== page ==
The ancient Judaean Fortress of Lachish

Lachish Relief, British Museum

In Joshua 10, Japhia, king of Lachish joined with Adoni-zedek, king of Jerusalem to fight against Joshua. He was one of the “Five Kings of the Amorites” that was defeated by Joshua – on the day that the sun stood still (Joshua 10:13). Japhia, king of Lachish, hid in the cave at Makkedah, and was slain by Joshua (Joshua 10:26). Lachish was captured by Joshua in two days (Joshua 10:31-32).

About 600 years later, Amaziah, son of Joash was King in Jerusalem. Amaziah picked a fight with Jehoash, king of Israel, and was crushed (2 Kings 14:12). Jehoash came to Jerusalem, broke down 600 feet of the Jerusalem wall, and made off with all the gold and silver in the temple, the king’s house, and even took hostages (2 Kings 14:14). Jehoash knew enough than to occupy Jerusalem (don’t spread your supply lines too far), so he returned to Samaria (then-capitol of the Northern Kingdom) and didn’t occupy Jerusalem. So Amaziah regained control of Jerusalem, but he wasn’t exactly a war hero. And if that wasn’t enough – there was a palace intrigue – and he had to flee Jerusalem, to his other fortress 35 miles away in Lachish (2 Kings 14:19) where presumably he was more popular (after all he lost Jerusalem, but he didn’t lose Lachish). But it didn’t matter, they killed him in Lachish, and made his teenage son king instead.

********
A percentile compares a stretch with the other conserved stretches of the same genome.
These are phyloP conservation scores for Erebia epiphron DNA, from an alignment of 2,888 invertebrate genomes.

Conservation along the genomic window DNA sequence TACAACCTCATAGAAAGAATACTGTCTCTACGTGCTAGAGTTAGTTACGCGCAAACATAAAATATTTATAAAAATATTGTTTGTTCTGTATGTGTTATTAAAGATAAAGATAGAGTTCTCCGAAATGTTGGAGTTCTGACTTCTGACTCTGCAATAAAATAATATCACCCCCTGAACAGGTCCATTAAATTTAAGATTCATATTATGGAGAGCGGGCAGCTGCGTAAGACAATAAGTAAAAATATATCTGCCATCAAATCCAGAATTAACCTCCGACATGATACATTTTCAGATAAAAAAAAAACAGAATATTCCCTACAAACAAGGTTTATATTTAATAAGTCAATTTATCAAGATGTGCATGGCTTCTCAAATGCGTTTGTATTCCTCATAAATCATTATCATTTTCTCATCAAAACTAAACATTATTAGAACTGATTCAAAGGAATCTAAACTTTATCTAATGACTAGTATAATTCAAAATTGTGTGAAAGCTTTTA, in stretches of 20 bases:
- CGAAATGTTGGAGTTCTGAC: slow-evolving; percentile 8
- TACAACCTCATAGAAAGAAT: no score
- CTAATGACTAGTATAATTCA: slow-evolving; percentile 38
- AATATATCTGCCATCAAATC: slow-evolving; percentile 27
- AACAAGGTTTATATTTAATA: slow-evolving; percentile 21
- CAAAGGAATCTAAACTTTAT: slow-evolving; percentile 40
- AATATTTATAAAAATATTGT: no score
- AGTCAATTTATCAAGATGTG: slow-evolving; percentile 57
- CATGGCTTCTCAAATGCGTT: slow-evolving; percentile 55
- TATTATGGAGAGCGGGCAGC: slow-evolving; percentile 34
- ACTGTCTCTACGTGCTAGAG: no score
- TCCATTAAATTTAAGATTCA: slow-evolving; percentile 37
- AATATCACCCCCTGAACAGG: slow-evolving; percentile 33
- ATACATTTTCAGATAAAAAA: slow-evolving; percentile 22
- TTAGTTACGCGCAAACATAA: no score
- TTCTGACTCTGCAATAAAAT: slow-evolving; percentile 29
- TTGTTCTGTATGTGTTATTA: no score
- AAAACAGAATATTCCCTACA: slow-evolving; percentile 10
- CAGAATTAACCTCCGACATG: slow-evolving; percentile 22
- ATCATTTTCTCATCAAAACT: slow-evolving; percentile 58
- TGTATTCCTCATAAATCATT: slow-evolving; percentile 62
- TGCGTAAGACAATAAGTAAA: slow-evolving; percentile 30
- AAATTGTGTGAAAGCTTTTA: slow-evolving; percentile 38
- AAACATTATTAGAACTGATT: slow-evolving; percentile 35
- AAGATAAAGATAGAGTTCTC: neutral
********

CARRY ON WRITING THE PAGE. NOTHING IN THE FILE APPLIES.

65 years after Amaziah was slain in Lachish, Lachish was back in the news. Hezekiah was king of Judah, but all was not well in Lachish. Sennacherib king of Assyria was laying siege to Lachish (2 Kings 18:14), and Hezekiah tried to bribe him with all the silver and gold that they had redecorated the temple with, but that wasn’t enough. Sennacherib sent from his war camp outside Lachish some messengers to talk to Hezekiah, including Rabshakeh. After he wiped out Lachish, the army went to Jerusalem (Isaiah 36:2). This was the same army of 185,000 that the angel of the Lord would strike dead (Isaiah 37:36).

2,500 years later, a 28 year old archaeologist (who would go on to become Under-Secretary of State of the British Empire under Queen Victoria) was digging in Sennacherib’s palace and found a 40 foot wide and 16 foot long carving of the battle for Lachish. He brought it back to London, and you can see it today in the British Museum. While the Museum is closed, you can virtually tour the British Museum and see the battle of Lachish right now (and you might even see some primitive tanks!)

Leave a Reply